Millivolt-compatible thermostats for wall units using pilot generators.
I searched the forum for this topic and didn't get any real hits.
So a supervisor I had at a previous job, a guy that learned everything
on the job, he told me that you can use digital thermostats that don't
explicitly say on the box "Millivolt-compatible", and they will work for
at least a while, but then flakey behavior eventually turns up.
I called Honeywell tech support today to check on whether a certain
model of thermostat was millivolt-compatible. His words were,
"That model CAN be used with millivolt systems." That didn't sound
too confidence-inspiring to me.
This was on a wall unit that used a pilot generator. Loaded voltage,
pilot and main burner-was about 500 millivolts. And still the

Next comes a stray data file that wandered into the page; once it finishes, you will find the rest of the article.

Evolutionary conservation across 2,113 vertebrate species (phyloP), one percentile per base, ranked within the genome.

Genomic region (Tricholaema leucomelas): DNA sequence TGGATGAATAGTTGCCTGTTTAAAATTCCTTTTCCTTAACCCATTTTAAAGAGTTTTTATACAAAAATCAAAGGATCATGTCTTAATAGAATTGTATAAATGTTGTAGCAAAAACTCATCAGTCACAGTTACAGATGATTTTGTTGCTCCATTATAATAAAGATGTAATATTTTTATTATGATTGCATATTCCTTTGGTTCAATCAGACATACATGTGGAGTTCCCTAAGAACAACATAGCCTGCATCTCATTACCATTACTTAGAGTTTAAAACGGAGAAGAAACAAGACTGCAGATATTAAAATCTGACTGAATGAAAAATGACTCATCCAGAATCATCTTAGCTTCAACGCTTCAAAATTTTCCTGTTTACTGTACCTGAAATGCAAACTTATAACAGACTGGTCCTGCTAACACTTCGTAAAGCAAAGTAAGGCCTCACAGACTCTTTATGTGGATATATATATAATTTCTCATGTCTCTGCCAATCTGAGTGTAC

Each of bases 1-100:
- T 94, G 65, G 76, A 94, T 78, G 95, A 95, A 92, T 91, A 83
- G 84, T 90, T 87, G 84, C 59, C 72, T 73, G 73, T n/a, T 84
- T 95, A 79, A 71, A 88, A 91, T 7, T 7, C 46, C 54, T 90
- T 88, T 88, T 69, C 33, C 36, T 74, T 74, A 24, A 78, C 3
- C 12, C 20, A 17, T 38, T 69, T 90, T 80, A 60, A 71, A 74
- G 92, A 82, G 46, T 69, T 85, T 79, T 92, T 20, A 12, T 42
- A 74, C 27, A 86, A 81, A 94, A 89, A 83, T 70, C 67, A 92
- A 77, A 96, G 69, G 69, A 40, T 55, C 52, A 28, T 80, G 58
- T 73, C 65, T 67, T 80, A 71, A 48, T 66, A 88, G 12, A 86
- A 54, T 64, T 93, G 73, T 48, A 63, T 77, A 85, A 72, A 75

thermostat had consistency issues. It worked most of the time,
but then failed in my presence. I quickly jumped the leads at the
gas valve and the burner lit right up.
My conclusion is that the thermostat is not just bad, but that
it is the WRONG thermostat. My boss is going to want some
supporting argument/evidence of the WRONG part as I know
one of our senior techs installed it about a year ago.
Looking through catalogs for thermostats, I of course see that
some explicitly say "millivolt-compatible", but many popular
digital ones do not.
What is the verdict? And can anybody say WHY most digital thermostats
are not by nature millivolt-compatible (if they aren't)?
500 is a tad on the low side, 600 to 750 is usually normal. Wire size also is a factor. I can't answer why some digitals may work but I know it has to be the right stat, I would check the other stuff also.
For a digital stat to be Millivolt compatible it must have two characteristics
It must be entirely battery powered (not power stealing)
It must have relay switching (as opposed to transistors)
There are many basic and premium stats made by the major manufactures that explicitly state Millivolt Compatible on the box. I would play it safe and stay with one of them.